I know from personal experience the anxiety, the nausea, the uncertainty that can surround decisions at such sensitive times, writes Siouxsie Wiles.
I’ve been inundated with emails and messages from people worried about getting vaccinated if they are trying for a baby, or pregnant, or breastfeeding. Before I tell you what the science says, I want to tell you a very personal story.
My journey to parenthood
I was in my late teens and skinny as a rake when I was diagnosed with Polycystic Ovarian Syndrome, PCOS for short. If you don’t know what PCOS is, it’s a hormonal disorder in which the ovaries develop fluid-filled cysts and fail to regularly release eggs. The specialist told me I’d likely struggle to get pregnant and have problems with my weight as I got older.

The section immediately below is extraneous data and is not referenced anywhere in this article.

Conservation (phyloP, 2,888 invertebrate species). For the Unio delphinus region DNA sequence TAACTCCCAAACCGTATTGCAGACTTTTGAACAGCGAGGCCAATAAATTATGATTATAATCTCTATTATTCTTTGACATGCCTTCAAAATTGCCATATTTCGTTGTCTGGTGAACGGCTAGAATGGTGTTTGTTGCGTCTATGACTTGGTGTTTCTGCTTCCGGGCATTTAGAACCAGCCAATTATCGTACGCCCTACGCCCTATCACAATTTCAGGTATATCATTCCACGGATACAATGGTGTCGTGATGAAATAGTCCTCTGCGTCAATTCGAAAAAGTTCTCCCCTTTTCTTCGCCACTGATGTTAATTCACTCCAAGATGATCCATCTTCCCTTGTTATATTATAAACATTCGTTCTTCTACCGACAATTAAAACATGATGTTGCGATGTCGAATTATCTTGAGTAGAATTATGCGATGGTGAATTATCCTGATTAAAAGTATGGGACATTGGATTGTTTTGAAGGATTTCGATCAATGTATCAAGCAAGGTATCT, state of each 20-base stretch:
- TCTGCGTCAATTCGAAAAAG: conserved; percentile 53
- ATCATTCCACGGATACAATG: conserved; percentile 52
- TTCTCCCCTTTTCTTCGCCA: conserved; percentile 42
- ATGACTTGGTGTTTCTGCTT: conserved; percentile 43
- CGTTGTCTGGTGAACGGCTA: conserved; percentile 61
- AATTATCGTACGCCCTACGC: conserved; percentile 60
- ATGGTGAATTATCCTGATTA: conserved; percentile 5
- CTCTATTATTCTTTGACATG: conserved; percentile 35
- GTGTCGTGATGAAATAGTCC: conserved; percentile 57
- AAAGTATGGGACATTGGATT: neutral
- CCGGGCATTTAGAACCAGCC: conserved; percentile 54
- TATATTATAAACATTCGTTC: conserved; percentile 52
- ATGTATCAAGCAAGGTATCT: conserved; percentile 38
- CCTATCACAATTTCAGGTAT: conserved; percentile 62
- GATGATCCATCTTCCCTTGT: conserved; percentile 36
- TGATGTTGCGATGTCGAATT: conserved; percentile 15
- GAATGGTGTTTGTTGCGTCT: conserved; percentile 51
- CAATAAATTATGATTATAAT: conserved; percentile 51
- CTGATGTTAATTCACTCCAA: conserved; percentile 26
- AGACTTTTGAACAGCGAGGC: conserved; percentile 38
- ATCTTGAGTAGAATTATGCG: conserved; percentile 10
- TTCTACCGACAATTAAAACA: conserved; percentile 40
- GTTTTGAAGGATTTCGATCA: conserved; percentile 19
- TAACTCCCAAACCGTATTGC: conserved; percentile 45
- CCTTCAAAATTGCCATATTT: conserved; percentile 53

Fast forward to my late 20s. I was married and my husband was making noises about wanting to start a family. We knew it was a long shot but thought we’d give it a try. I gave up coffee and alcohol and feta cheese and all those others things you are told to cut back on if you want to get pregnant. While my weight had crept up, I was keeping fit, cycling across London to work and back every day, a nearly two-hour round trip.
After a couple of years of trying and no sign of a baby, we were referred to a specialist and the scans and tests started. In preparation for one particular test, I was given some tablets to take – I don’t remember what they were – and a few days later had my first period in years. And then, while we were still waiting for the results of the test, I found out I was pregnant. We were elated.